Poland is late with the construction of three regional broadband networks. The country is in danger of losing PLN600m subsidies from EU. More than 100 such projects are being implemented. A project in Romania is also at risk, while Lithuania fared very well.
Poland is one of the leading OECD countries, but not in spending on research and development or pre capita income – instead, Poland is a leader in supplying foreign countries with emigrants with higher vocational and university education. The consequences are severe. Therefore, it is not surprising that arguments about the need to open ourselves to immigrants from the East are increasingly common.
Poland’s state-owned hard coal mining industry is on the brink of bankruptcy thanks to falling prices and demand, rising costs and a reluctance to close unprofitable pits – all this after billions of dollars were spent in recent decades on reforming the sector.
Should the government support its own entrepreneurs? Krzysztof Domarecki, one of the wealthiest Poles, represents such a view. “I am not in favour of protectionism, yet unrestrained liberalism is harmful” argues the businessman, who has set up a foundation to support international expansion of Polish firms.
The Russian embargo on the Polish food imports will result in excess supply arising on the domestic food market. The lower demand in Russia will not be compensated by consumption in Poland. The goods exported to Russia belong to the group of goods the real consumption of which has been dropping in Poland in recent years.
The popularity of the Polish Great Orchestra of Christmas Charity is encouraging a return to the arguments of Nobel Prize winner Milton Friedman. He claimed that state support for underprivileged people is unnecessary, since private donors would give such help of their own accord.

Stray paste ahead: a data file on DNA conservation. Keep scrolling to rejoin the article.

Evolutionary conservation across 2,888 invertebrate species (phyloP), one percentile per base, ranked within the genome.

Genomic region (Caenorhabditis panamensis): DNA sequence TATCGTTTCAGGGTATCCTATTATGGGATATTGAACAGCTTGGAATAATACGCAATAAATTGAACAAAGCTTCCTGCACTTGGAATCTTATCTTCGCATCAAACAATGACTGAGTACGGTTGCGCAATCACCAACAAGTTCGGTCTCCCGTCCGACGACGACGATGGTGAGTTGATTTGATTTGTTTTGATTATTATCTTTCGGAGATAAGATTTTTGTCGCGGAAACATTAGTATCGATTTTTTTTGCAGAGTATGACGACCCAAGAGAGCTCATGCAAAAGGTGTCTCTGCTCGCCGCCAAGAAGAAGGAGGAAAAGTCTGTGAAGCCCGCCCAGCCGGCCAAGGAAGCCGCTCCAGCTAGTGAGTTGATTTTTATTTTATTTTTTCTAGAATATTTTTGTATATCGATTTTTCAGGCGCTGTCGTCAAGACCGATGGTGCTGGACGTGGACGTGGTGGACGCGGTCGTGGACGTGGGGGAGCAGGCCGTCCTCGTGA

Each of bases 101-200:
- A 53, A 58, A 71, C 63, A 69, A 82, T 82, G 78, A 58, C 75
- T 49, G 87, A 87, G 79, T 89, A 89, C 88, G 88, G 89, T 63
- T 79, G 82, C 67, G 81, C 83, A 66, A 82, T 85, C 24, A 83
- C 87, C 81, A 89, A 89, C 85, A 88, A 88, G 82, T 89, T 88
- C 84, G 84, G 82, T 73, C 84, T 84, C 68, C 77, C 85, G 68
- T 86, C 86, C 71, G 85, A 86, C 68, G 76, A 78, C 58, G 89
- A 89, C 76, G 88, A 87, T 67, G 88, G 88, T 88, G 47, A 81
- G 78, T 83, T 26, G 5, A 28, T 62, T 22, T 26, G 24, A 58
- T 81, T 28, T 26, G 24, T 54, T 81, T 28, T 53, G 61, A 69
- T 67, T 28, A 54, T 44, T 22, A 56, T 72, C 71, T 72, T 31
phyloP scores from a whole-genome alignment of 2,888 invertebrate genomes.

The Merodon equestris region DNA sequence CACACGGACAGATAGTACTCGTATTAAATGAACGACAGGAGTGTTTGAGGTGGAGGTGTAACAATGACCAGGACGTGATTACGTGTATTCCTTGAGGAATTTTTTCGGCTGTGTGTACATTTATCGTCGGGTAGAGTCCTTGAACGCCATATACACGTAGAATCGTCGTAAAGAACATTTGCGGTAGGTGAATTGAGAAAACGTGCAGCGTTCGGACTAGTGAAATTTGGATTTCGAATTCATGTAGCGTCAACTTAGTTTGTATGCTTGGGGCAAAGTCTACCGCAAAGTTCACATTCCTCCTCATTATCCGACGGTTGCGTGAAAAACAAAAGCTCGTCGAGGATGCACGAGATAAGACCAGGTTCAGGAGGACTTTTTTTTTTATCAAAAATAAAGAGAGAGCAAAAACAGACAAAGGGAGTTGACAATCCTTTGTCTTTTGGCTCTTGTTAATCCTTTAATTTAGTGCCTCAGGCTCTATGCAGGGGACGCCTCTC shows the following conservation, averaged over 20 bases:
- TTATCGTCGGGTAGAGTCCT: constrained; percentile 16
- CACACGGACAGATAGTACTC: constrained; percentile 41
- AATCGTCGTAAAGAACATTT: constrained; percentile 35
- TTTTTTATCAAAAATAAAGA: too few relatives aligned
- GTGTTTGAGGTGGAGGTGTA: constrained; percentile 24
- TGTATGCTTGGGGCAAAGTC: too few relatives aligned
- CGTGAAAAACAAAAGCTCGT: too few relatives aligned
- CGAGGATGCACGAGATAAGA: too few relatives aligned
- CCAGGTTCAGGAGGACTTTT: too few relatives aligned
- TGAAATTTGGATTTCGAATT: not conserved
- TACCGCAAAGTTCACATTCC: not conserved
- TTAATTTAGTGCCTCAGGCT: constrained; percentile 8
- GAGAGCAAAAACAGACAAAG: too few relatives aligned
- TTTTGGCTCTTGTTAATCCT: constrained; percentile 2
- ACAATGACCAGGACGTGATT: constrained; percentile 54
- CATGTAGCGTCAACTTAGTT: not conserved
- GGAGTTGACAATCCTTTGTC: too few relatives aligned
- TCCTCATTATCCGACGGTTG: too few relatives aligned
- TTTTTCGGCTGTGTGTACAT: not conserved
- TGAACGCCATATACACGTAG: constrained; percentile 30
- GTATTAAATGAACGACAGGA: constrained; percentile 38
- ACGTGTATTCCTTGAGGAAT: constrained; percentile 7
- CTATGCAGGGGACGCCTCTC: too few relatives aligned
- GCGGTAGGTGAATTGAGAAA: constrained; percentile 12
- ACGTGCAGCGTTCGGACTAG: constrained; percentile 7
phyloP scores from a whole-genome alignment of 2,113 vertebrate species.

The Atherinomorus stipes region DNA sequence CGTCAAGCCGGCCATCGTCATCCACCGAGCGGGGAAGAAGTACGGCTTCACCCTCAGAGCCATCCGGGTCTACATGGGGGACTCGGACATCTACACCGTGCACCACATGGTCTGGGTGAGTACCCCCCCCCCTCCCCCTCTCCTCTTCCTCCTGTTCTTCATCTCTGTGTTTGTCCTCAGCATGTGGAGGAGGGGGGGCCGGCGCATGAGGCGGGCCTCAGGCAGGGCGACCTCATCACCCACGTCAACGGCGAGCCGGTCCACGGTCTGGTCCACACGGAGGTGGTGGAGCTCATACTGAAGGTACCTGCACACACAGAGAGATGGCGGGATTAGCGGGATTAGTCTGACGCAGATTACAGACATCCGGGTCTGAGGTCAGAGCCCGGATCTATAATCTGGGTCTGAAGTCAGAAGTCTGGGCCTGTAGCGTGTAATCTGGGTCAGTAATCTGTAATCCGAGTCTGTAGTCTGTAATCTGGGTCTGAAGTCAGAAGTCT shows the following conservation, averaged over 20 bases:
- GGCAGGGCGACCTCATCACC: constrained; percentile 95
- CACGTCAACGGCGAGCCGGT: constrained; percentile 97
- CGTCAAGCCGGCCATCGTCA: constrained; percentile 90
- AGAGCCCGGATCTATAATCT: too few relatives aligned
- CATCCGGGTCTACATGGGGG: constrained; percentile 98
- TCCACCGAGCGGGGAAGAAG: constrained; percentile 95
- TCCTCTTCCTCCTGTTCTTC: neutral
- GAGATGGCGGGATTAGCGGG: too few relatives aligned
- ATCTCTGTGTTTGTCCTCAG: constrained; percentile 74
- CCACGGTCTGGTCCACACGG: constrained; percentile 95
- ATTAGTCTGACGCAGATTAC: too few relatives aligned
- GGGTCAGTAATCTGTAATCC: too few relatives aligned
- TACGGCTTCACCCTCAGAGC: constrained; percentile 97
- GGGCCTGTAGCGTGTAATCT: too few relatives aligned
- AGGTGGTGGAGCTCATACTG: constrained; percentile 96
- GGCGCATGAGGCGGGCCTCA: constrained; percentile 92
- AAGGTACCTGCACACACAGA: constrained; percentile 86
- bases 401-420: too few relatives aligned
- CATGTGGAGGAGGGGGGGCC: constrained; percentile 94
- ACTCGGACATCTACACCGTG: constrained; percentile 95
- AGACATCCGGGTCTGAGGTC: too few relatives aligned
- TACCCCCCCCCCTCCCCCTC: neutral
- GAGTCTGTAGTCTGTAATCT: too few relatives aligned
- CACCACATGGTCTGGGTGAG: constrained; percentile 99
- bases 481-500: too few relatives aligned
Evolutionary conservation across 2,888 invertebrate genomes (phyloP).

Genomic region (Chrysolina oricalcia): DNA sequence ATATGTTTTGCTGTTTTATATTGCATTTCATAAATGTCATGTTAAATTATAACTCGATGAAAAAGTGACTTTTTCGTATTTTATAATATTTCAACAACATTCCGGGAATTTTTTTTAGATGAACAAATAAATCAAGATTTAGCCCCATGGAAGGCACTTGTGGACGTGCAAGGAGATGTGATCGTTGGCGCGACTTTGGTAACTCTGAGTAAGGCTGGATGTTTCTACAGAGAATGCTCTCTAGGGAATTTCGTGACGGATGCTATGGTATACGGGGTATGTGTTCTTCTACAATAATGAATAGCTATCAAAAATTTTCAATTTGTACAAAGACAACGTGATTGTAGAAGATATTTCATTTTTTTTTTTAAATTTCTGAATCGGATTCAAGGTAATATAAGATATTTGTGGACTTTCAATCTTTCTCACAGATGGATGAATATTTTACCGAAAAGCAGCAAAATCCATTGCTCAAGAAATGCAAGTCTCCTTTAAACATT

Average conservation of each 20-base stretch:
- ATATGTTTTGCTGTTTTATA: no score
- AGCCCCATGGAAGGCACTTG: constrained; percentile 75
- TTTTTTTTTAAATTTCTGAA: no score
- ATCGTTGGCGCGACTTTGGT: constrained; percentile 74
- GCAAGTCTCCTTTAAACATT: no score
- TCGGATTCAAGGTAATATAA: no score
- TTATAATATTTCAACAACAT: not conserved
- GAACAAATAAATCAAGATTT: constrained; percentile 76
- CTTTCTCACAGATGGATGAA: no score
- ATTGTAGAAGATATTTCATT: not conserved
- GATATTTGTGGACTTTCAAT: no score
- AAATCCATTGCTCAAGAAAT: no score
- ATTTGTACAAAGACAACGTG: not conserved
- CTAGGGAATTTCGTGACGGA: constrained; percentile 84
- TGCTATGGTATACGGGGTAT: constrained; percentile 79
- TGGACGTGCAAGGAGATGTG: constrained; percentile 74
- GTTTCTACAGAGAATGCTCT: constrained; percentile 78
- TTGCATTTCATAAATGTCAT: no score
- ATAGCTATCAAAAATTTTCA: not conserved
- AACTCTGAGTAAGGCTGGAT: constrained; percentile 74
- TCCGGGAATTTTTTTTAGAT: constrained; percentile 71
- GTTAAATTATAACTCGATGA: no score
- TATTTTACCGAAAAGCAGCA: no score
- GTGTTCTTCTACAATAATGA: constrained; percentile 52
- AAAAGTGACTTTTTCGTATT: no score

It will be 25 years on 23 December since the Act on Economic Activity, popularly called Wilczek’s bill, was passed. It introduced into the stubborn reality the rule that what is not prohibited is permitted. State regulation was reduced. This act is commonly considered to be the “Sevres standard” for free-market economic reforms. Is this a deserved opinion?
In 2012, the EU decreased its total carbon dioxide emissions by 2.3 per cent. Even though Poland has been given bad press in this matter, it managed to decrease them by 3 per cent. In the U.S., emissions were reduced by 4 per cent, while in China they continue to rise, albeit at a slower pace. The EU has launched a crusade against global warming, but other countries have a more pragmatic approach to the issue, which is why the climate summit in Warsaw may end in failure.